Good morning to the smartest corner of the internet. Phil Rosen here. I’m in sunny Los Angeles now, but don’t fret — I’ll still be ready to meet you in your inbox bright and early from the west coast.
In light of the hubbub surrounding FTX and Sam Bankman-Fried, this morning I’m thinking about a quote by novelist G. Michael Hopf:
“Hard times create strong men, strong men create good times, good times create weak men, and weak men create hard times.”
This idea shows up often (Dune comes to mind), but I’m weighing this as it relates to the ongoing crypto drama.
The billions of dollars that seemingly evaporated overnight with the collapse of FTX has left many feeling duped — but it’s also made everyone a little wiser.
More stringent regulatory scrutiny has arrived, influencers and commentators are voicing concern, and retail traders are pivoting into safer positions.
The next time an earnest, wunderkind-founder in shorts tries to pitch a multibillion-dollar venture, interested parties will be more cautious.
In other words: Tough times make more cautious investors.
And that’s the sense I got from speaking to one 26-year-old investor who lost a sizable chunk of his portfolio in FTX.
1. I just caught up with FTX user Daniil Pemberton, who lost access to roughly $14,000 in funds when the crypto exchange imploded last month.
When headlines first emerged about the faltering firm, Pemberton — a graduate student based in the Netherlands — had tried to withdraw his holdings.
The FTX app showed the transactions were pending, but ultimately his attempts were not successful. All told, he lost access to about 60% of his total portfolio, including assets held in other platforms.
“The tech itself, the crypto, seems fine, but the problem is the institutions around it,” he told me on the phone Monday. “They are the ones who undermine the trust, because at any point a platform could make a bad decision which leads them to becoming bankrupt, and everyone loses.”
The SEC last week alleged that Bankman-Fried orchestrated a multiyear scheme to defraud investors. FTX’s new CEO, John Ray III, warned that, thanks to the company’s horrendous bookkeeping, it could take years to return funds to creditors.
Now, FTX users like Pemberton have been left with a hole in their pockets and faltering faith in the digital asset sector.
“I’m skeptical on who to entrust with my funds,” he said.
Pemberton said one of the main reasons he initially deposited funds in FTX was because everywhere he turned, he saw people and media applauding the company, including many finance YouTubers he followed.
“The New York Times had wrote about Sam Bankman-Fried, and so did other prestigious publications and individuals,” he said. “I thought surely they did their research and wouldn’t praise him without due diligence.”
Not only that, but Pemberton liked FTX’s promise of high yields on crypto.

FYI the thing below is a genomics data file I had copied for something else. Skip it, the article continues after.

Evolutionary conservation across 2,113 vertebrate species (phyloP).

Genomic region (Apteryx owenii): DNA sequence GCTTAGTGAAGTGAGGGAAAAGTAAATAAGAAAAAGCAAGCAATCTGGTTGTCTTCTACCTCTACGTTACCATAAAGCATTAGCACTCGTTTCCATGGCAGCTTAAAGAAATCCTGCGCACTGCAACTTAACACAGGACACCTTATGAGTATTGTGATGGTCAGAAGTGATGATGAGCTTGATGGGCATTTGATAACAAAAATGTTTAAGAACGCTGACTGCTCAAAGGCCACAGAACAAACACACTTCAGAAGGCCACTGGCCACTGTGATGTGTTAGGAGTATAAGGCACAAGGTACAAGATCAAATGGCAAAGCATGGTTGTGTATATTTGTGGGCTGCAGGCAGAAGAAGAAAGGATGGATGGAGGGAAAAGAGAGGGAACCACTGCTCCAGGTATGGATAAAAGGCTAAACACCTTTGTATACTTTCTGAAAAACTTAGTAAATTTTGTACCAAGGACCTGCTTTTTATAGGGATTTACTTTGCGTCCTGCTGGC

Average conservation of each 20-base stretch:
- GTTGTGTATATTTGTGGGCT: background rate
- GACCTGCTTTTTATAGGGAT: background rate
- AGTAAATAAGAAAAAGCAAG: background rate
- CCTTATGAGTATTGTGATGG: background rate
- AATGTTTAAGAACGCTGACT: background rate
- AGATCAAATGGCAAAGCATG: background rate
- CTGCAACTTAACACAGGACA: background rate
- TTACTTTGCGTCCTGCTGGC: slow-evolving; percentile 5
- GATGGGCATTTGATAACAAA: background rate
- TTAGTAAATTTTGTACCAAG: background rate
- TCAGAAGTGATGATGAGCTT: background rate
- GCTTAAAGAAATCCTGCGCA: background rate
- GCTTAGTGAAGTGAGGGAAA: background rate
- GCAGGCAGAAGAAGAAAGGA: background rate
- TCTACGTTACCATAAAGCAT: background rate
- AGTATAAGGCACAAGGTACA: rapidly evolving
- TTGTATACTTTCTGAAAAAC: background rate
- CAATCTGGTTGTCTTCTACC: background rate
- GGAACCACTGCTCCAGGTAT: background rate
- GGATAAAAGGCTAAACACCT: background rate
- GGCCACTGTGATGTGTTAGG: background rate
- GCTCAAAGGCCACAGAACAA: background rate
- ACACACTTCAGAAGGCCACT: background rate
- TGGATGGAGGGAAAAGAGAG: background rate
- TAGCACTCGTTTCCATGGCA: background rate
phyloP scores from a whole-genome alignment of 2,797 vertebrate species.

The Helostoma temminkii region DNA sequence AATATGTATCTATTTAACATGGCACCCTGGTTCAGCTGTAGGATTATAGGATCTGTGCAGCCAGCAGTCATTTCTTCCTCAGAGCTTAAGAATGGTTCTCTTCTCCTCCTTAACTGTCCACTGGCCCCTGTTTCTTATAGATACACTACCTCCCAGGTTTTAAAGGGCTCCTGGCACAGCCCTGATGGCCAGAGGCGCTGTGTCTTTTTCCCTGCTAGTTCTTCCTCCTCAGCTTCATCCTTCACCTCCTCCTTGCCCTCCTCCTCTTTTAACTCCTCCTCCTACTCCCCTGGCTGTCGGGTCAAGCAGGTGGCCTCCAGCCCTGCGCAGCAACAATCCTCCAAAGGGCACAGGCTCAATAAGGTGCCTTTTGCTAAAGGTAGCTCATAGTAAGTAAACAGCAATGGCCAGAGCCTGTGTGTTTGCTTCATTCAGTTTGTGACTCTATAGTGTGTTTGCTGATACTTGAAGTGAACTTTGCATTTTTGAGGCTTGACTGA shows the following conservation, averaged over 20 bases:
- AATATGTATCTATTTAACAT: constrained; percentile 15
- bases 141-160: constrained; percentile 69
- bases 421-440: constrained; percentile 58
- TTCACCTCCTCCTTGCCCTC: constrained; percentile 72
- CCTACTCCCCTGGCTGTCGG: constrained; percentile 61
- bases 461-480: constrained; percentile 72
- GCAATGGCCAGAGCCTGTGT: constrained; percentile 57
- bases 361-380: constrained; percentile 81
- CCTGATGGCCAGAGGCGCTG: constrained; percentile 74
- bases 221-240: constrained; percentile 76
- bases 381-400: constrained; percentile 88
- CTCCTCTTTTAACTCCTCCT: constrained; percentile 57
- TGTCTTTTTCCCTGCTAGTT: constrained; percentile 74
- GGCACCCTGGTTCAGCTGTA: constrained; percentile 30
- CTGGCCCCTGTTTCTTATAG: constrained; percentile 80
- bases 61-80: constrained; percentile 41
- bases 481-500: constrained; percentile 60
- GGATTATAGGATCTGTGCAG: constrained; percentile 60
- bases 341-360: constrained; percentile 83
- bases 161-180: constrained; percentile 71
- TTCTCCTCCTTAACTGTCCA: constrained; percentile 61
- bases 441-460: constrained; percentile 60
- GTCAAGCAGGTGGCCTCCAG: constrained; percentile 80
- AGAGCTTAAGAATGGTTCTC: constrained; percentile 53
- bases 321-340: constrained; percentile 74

Looking back now, though, ramping up investments because of that feature was a dumb decision, he added.
In other news:
2. Global stocks fall early Tuesday, after the Bank of Japan shocked markets with an easing in bond-yield controls that many are interpreting as a potential shift to hiking interest rates. Here are the latest market moves.
3. Earnings on deck: Nike, General Mills, and Oracle, all reporting.
4. Here’s where to put your money in 2023 with a recession closing in. Goldman Sachs, JPMorgan, and nine other Wall Street giants shared their year-ahead investment outlooks as risks to stocks and the economy continue to mount. Get the details here.
5. Global IPO launches sank by 45% this year. Aggressive central bank rate hikes, high inflation, and geopolitical tensions kept companies away, according to consultancy firm EY. Still, the energy sector saw a surge in IPOs as prices for oil and gas jumped.
6. The worst earnings recession since 2008 could throttle stocks next year. That’s according to Morgan Stanley’s chief US equity strategist, Mike Wilson. In his view, that downturn has likely not been priced in yet.
7. If Elon Musk steps down as Twitter CEO, that would be bullish for Tesla. The outspoken exec has damaged Tesla’s brand through his social media antics, Loup’s Gene Munster said. That means a resignation could potentially be a “big deal” for investors in the EV maker.
8. Morningstar strategists shared the best stocks to own in 2023. These names are set to produce returns for the next 20 years as consumer favorites, the firm said. See the list of 19 companies.
9. This couple in their 20s turned their side hustle into a business that brings in $19,000 a month. Steph Gordon and Den Mathu have learned how to negotiate raises and carefully select what to focus on. Here are their top three strategies to increase income.
10. Lumber dropped to a new low for 2022 as homebuilder sentiment slips for the 12th month in a row. The critical building commodity is now down 68% year-to-date, and is off 79% from its record high reached in May 2021. “NAHB is expecting weaker housing conditions to persist in 2023 and we forecast a recovery coming in 2024,” economist Robert Dietz said.
Edited by Jason Ma in Los Angeles and Hallam Bullock (@hallam_bullock) in London.